Who wouldn’t want a bit scream-o with their meal? Okay, this place is crazy, but in a pretty great way. It is a restaurant that serves your vintage American roadhouse cuisine, think grandiose hamburgers, chunky chips and the constant smell of bbq sauce in the air. Then there are rock bands to accompany this of course, usually in one of the more hilarious (and dare I say it, outdated) genre subsets, old-school hardcore, or punk etc.
Downstairs lies a basement and bar that put on more contemporary acts, in a space that has a fairly cool atmosphere. One of these I saw was Grey Television, they played a very impressive set in the wee hours, that brought about a rapturous response from a place that was now jam-packed. They remain one of my best found nuggets of the trip, as far as artists go. Check it; www.soundcloud.com/greytelevision. There are also a couple of other interesting rooms in here worth checking out, such as the smoking room, all booted out with great decor features.
Day Four: Madame Claude
Nearest Station: Schlesisches Tor
What I Saw: Experimontag (Viva La Muerte, Israel Martinez and Thomas Zunk)
Located amongst a flurry of other nightlife hotspots in Kreuzberg, this infamous former brothel is just a stone’s throw from other music venues such as Magnet and Lido. As you may have realised by now, quirky decor is a fairly standardised feature of Berlin clubs, though this place does take it to new heights; the ceiling to be precise.
Making it along to the experimental night on Monday, I catch this club at its quietest, and most comfortable. On other nights it features karaoke, ping-pong, quizzes, ‘campfire sessions’, and the obligatory DJ mash-up on weekends. It is a favourite amongst internationals, looking to let their hair down. I found the acts of Israel Martinez and Thomas Zunk particularly enjoyable. They take the vague initial form of people like Der Tapeman and bring it into a more developed and ethereal aural experience, occasionally accompanied by the introduction of stringed instrumentation, adding elements that are both tepid and brittle. It is not so much a music gig as a sound showcase. As a fellow Englishman explains to his friend between sets, ‘you just close your eyes, and they paint so many pictures in your head, bro.’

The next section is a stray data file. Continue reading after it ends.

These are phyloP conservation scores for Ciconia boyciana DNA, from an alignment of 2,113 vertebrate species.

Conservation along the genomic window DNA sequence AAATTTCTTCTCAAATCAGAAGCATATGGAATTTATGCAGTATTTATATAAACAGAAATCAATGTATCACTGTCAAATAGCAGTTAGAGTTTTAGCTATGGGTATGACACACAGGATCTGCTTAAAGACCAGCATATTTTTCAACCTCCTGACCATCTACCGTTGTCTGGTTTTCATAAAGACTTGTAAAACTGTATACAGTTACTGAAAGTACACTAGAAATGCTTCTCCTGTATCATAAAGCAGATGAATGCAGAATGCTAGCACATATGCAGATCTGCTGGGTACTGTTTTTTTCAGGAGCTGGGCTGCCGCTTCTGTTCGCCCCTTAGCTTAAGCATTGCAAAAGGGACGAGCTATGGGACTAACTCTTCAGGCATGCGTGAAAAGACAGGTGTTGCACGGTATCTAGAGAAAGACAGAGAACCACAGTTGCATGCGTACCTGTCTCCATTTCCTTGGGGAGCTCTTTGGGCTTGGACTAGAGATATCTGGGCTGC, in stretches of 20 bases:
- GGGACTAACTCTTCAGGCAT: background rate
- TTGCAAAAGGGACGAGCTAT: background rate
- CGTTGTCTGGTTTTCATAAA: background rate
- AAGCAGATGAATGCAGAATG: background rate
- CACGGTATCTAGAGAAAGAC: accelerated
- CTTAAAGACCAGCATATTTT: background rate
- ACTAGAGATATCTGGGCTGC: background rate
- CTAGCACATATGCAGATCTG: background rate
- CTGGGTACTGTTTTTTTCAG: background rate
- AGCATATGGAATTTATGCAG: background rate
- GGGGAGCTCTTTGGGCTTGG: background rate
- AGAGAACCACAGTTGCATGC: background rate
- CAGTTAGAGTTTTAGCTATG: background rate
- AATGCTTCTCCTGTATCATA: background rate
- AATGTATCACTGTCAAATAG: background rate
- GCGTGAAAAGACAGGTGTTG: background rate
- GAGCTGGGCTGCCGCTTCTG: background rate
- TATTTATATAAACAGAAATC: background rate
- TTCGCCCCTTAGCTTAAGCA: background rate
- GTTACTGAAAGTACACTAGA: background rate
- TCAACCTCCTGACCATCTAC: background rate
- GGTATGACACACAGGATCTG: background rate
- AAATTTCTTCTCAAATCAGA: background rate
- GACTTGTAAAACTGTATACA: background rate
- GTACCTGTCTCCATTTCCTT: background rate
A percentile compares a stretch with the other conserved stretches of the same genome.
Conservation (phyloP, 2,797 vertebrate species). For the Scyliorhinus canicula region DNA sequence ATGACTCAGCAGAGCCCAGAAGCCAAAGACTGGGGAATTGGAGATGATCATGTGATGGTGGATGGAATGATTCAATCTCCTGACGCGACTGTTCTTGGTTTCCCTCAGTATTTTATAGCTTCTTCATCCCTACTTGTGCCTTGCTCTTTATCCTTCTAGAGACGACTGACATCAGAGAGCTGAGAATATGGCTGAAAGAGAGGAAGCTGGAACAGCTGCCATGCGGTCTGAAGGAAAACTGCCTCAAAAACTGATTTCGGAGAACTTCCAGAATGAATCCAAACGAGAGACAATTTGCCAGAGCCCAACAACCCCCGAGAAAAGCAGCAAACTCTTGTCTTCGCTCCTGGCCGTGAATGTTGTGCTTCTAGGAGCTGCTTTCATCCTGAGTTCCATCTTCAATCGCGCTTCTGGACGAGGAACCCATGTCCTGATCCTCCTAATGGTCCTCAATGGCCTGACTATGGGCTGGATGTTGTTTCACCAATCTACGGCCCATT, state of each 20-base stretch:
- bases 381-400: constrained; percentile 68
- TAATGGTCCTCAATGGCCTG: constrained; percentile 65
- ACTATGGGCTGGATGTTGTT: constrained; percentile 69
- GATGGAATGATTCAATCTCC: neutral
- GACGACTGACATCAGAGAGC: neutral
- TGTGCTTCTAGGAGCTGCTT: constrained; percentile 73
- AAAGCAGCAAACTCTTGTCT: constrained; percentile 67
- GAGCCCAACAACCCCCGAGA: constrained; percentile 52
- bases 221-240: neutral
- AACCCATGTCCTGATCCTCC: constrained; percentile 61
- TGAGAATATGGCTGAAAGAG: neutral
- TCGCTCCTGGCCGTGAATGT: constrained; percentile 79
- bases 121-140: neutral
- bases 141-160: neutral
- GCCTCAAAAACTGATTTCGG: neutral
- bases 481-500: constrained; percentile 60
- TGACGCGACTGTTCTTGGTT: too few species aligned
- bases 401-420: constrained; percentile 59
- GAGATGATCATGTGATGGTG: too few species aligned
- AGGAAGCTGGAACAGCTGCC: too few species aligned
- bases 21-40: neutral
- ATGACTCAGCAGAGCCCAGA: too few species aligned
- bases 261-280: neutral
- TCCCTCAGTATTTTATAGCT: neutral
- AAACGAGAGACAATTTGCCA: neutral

Other places I have heard are worth considering: Berghain, Katerholzig, Kaffee Burger, Festsaal Kreuzberg/West Germany, Antje Oklesund
Other things worth knowing: Expect to pay 50 cent deposits for bottles/glasses, which you can retrieve when you return them at the end of the night
My overall favourite district: Schönleinstrasse